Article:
Why the negative headline, with a worried trader looking at a declining chart?

Here is the next case, sent to me by a reader.

Fed rate hikes + low growth = recession, says stock-market strategist

 

This article reproduces an almost indecipherable chart that references three recessions in all of history that began after a Fed rate increase when economic growth was low. Of course, the article does not explain it that way. It seems inevitable. The author, a non-economist with no proven record of recession forecasting, does not even make these claims in his original post.

If it has historically taken 11 quarters to go fall from an economic growth rate of 3% into recession, then it will take just 2/3rds of that time at a rate of 2%, or 6 to 8 quarters at best. This is historically consistent with previous economic cycles, as shown in the table to the left, that suggests there is much less wiggle room between the first rate hike and the next recession than currently believed.

I hope the error in this pseudo-math is obvious to my astute readers.

And here is the conclusion, after explaining that all Fed rate-rising periods eventually lead to bear markets:

For now, the bullish trend is still in place and should be “consciously” honored. However, while it may seem that nothing can stop the markets current rise, it is crucial to remember that it is “only like this, until it is like that.” For those “asleep at the wheel,”there will be a heavy price to pay when the taillights turn red.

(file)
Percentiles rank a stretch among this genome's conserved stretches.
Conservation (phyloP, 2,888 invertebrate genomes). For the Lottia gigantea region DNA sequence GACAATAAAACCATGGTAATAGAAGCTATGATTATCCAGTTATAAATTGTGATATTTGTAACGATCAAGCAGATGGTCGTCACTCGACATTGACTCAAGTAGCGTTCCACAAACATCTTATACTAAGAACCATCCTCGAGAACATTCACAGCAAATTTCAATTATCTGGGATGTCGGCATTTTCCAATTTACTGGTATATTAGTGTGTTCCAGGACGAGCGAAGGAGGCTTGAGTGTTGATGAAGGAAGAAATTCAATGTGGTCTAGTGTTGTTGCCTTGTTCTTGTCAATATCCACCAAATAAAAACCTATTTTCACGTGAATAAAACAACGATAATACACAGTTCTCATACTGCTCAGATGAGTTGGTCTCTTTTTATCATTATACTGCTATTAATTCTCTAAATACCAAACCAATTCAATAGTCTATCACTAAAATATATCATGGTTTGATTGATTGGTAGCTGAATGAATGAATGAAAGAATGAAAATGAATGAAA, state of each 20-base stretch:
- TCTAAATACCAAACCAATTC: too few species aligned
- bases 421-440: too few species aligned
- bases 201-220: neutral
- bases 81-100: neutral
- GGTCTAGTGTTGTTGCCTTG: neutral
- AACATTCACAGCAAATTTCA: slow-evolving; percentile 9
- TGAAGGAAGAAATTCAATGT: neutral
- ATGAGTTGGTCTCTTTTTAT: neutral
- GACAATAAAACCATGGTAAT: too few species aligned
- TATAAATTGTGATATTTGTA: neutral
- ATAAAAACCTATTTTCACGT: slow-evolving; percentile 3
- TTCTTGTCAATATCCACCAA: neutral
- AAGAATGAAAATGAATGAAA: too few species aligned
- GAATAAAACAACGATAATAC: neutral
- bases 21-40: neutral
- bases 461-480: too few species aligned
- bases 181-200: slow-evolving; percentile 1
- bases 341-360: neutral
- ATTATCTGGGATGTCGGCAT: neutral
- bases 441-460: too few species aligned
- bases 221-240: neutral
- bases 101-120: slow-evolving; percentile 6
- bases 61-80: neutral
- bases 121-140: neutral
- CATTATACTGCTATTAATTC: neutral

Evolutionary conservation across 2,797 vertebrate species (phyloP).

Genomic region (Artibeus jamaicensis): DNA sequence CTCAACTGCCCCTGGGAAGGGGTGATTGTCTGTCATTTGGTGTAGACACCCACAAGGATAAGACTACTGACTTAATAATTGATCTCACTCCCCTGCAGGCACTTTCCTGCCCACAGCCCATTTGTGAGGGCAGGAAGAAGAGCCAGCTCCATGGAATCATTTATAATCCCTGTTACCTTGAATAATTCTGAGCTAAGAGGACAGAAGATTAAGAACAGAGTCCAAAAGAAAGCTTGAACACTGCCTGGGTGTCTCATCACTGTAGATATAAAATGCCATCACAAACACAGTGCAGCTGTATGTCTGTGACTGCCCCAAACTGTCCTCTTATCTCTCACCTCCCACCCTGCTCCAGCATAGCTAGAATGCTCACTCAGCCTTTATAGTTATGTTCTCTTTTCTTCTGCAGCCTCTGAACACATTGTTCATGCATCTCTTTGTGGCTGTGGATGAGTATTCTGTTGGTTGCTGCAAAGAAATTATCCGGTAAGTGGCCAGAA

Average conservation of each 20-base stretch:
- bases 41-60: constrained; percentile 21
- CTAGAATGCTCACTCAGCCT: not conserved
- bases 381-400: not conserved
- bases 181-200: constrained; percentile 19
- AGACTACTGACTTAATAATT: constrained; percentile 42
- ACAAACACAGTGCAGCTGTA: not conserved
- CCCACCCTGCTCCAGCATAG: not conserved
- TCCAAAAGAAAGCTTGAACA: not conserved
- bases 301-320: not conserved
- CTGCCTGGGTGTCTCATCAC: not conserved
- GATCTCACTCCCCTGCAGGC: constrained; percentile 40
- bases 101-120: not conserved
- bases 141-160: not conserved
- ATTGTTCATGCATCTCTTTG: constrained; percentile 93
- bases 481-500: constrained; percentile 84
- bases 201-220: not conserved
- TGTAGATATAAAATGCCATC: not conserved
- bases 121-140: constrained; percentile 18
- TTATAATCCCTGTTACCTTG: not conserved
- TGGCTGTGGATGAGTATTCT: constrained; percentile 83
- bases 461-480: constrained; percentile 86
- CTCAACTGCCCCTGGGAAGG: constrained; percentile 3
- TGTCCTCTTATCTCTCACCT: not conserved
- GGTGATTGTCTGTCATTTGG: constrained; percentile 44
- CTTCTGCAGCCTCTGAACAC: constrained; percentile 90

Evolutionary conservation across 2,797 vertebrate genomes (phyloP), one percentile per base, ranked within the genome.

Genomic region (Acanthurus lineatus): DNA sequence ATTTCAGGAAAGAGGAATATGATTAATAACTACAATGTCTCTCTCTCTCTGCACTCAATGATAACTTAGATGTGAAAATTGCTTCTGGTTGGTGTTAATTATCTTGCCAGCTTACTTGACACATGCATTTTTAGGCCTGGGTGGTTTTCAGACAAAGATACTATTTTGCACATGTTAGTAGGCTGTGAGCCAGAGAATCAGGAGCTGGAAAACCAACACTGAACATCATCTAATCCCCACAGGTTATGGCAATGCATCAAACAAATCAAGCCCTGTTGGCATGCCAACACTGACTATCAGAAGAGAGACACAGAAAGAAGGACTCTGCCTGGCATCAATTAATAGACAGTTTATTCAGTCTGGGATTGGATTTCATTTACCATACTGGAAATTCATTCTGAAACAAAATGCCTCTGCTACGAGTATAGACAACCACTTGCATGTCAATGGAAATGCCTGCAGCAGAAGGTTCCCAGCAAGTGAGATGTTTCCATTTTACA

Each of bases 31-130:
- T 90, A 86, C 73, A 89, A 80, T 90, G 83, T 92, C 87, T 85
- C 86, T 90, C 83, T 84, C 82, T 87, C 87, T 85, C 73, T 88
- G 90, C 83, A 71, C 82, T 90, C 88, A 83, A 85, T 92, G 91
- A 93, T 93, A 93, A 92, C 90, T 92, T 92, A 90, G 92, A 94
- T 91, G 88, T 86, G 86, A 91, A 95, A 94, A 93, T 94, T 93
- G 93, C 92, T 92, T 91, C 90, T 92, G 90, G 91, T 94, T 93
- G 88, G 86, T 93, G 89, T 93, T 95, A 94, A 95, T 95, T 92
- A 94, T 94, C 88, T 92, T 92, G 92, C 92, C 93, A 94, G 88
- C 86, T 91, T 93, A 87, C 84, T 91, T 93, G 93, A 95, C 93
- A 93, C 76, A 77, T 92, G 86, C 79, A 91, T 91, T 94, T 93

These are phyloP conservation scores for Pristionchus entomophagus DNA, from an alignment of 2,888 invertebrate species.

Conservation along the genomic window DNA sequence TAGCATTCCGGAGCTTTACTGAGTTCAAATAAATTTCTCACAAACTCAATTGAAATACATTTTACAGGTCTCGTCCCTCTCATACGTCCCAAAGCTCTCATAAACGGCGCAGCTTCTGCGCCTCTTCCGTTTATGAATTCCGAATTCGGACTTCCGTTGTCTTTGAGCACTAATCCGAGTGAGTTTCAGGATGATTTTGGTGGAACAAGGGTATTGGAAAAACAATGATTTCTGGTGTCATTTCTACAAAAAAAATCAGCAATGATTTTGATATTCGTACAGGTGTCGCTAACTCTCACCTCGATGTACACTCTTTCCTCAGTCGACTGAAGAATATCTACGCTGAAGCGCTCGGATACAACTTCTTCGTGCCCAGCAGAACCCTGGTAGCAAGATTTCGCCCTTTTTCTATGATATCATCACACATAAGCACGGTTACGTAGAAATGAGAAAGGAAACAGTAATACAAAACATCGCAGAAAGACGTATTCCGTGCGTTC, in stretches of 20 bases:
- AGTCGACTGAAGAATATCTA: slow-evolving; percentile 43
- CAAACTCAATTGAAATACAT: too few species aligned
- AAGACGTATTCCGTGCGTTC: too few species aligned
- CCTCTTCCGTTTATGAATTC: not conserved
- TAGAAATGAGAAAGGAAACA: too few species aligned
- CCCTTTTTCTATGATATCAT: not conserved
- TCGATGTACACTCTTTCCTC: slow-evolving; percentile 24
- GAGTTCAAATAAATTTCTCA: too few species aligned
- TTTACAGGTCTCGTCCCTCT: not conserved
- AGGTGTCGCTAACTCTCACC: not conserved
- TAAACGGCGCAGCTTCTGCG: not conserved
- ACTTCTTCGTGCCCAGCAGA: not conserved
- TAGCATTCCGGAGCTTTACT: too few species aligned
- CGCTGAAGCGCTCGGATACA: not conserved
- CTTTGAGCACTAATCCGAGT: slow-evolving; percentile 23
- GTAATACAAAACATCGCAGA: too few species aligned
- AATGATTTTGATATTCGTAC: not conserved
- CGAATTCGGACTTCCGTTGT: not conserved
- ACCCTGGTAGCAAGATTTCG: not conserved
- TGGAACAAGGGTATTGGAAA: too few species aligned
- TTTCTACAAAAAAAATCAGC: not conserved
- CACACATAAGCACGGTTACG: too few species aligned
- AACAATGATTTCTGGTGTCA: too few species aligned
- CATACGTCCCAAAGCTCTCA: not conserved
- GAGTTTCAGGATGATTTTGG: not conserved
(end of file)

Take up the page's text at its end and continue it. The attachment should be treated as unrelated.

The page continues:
So to be clear, the author is bullish for the moment, but giving a warning. I guess he will be right either way.

And meanwhile, how does this recommendation compare to the headline in the original article – the one predicting a recession?

Is there another side to this?

If so, it must be infrequent and obscure. I invite readers to send examples. This cannot just be a bullish story with evidence, since that is not spinning. You need to find a bullish headline that is not supported by the underlying facts.

 

Why the disparity? The truth about recession chances – that we are almost certainly OK for the next year or so – is not an exciting story. Journalists never ask about the record or credentials of sources on technical stories.

Investor Protection

There are two ways investors can protect themselves:

  1. Plow through the entire story, the supporting links, and the bio for the original source. (That is what I do, of course). It helps to know how to spot real experts.
  2. Just ignore these stories – especially when the interview subject is not presented as holding specific and relevant skills and experience. This method will save a lot of time – and also plenty of money!

Actionable Investment Advice

The main educational theme is more significant and potentially profitable than any specific stock recommendation. For those needing a little help in following it through, late stage cyclicals, financials, and technology are all good choices. Bonds and utilities are not.